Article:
Collegiate Space Competition winners Nicholas Heard, Christopher Renfro, Chan Mondole, Colin Madden and Melissa Sells (not pictured) were recognized by SmallSat Alliance Chairman Charles Beames, Chief of Staff Alexandra Bryson, Director of Partnerships Sariah Fischer and joined by University of Texas professor Adam Nokes and Emergent Technologies CEO George Davis at an awards ceremony on Aug. 15, 2023. Credit: Shaper Visuals, owner Jamal Fielder, photographer/videography

SAN FRANCISCO – The SmallSat Alliance celebrated the winners Aug. 15 of its first annual Collegiate Space Competition in Austin, Texas.

First place went to a University of Texas team seeking to indirectly measure vegetation water content and predict nitrogen content. Data collected by the Soil moisture And Nitrogen Detection Satellite, known as SANDS, could be used to monitor plant growth, warn of droughts and measure soil salinity. In addition, mapsof SANDS data could reveal changing environmental conditions.

“A lot of people don’t realize that microbes in healthy soil are a huge carbon sink,” SmallSat Alliance Chairman Charles Beames told SpaceNews. “They pull tons of carbon out of the air. Being able to detect nitrogen-deficient soils around the world could go a long way toward mapping areas and reclaiming healthy soil.”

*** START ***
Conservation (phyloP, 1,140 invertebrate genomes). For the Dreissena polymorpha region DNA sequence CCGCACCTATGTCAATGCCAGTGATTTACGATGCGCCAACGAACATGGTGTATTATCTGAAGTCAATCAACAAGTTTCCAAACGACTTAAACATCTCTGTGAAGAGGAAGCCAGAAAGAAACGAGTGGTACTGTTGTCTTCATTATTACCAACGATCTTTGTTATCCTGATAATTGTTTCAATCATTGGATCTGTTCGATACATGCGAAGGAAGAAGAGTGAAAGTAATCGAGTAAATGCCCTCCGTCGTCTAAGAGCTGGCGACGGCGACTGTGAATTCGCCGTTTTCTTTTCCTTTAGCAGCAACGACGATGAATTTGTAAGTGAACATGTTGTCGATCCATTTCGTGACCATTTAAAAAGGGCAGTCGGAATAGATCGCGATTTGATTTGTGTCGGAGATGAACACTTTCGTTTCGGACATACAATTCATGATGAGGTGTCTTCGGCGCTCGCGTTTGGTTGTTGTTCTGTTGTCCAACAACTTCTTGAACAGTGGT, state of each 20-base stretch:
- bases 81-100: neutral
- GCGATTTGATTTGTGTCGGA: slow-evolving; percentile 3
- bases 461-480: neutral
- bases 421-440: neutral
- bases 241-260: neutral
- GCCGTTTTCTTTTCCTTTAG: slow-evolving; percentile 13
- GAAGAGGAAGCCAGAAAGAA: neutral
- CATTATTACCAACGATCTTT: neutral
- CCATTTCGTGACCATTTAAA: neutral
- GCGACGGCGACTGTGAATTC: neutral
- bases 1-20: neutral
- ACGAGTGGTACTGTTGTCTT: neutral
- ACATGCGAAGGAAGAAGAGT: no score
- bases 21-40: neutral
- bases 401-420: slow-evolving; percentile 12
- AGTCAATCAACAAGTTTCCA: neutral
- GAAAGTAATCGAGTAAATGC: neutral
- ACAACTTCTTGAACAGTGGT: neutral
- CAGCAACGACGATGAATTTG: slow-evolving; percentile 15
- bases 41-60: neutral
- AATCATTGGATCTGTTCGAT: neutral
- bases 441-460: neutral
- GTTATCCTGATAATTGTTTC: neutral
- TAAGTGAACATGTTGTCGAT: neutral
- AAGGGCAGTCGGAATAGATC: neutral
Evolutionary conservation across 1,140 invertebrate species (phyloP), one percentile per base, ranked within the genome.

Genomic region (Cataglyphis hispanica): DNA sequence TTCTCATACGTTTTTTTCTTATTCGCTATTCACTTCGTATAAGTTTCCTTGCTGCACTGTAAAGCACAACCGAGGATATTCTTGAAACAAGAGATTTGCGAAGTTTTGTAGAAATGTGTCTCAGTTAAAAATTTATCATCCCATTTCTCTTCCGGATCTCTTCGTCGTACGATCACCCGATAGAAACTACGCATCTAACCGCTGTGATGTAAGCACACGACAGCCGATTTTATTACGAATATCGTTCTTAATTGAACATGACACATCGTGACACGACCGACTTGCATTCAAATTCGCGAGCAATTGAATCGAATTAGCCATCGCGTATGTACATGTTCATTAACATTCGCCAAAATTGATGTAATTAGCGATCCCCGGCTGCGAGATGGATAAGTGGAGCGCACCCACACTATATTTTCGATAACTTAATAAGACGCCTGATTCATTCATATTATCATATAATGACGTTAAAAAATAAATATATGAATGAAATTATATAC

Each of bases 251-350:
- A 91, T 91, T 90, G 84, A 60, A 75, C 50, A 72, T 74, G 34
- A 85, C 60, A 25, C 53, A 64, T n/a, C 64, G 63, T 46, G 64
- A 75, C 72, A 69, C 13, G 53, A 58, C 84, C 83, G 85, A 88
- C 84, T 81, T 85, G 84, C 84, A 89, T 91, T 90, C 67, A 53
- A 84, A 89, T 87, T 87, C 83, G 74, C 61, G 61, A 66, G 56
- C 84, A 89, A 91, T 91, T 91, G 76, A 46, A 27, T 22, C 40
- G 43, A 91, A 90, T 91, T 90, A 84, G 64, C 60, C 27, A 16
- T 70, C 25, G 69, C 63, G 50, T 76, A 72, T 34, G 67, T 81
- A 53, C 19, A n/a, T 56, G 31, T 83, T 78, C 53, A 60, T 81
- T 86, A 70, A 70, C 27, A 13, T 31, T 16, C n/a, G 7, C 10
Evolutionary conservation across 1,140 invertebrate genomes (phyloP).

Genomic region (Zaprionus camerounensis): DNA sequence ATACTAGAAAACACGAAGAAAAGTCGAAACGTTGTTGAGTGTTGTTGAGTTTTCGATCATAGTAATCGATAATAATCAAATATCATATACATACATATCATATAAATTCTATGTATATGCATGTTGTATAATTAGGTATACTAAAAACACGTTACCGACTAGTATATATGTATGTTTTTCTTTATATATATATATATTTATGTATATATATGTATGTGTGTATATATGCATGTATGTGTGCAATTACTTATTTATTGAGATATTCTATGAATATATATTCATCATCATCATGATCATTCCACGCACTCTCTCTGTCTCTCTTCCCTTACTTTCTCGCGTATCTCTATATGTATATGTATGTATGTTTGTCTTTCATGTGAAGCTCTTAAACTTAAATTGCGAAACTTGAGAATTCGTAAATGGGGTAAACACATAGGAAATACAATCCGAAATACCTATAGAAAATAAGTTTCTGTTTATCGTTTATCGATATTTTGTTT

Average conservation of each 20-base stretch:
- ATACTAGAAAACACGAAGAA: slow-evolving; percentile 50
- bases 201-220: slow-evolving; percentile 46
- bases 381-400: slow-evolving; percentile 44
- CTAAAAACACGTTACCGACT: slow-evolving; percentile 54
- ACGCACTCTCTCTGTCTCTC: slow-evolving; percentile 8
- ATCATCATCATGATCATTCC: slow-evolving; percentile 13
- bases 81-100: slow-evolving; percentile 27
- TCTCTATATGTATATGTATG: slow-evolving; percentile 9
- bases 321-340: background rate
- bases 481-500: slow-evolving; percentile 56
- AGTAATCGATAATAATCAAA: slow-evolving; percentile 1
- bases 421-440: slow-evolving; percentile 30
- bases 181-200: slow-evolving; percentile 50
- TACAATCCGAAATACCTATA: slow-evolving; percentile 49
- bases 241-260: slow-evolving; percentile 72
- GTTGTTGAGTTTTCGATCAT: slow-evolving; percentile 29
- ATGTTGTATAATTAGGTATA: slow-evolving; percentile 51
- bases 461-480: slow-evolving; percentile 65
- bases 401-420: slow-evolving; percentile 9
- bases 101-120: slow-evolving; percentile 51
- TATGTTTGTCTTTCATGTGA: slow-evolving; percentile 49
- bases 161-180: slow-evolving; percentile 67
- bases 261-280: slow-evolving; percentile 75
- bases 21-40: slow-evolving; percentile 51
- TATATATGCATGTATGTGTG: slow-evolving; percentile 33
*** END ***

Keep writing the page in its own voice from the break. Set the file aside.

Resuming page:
The SmallSat Alliance established the Collegiate Space Competition in 2022 to raise the profile of the entrepreneurial space sector and attract talent.

Solving Environmental Problems

“The prize winners took a holistic approach,” Beames said. “The teams of evaluators were impressed with the ability of these young people, who are clearly interested in engaging in the world and helping solve problems.”

Another University of Texas team claimed second place for a plan to collect and store orbital debris. The Bio-friendly Recycling Operation of Orbital Material, known as BROOM, includes one satellite to gather debris and a second satellite to store it in bags for future recycling.

Clearing the Rubble

Coming in third was North Carolina State University with its Rubble Attachment and Conveyance CubeSat. RACC is three-unit cubesat built with commercial components to capture orbital debris.

A team from Liberty University won honorable mention for its CubeSat Solution for Space Debris. The proposed satellite would move in front of space debris and impact it, changing its orbit and causing it to burn up in Earth’s atmosphere within a year.

SANDS contributors were Chan Mondole, Colin Madden, Melissa Sells, Nicholas Heard and Christopher Renfro. BROOM contributors include Aubrey Baker, Diana Segura Lerma, Madison Vaughan and Mauricio Martinez Elizondo.

Jeshua Ray, Peter Zheng, Joshua Boyd, Caden Bjorndahl and Jordan Gonzaga proposed RACC. The Liberty University team included Brendan Riding, Sara Schweitzer and Joshua Velez.

Debra Werner is a correspondent for SpaceNews based in San Francisco. Debra earned a bachelor’s degree in communications from the University of California, Berkeley, and a master’s degree in Journalism from Northwestern University. She...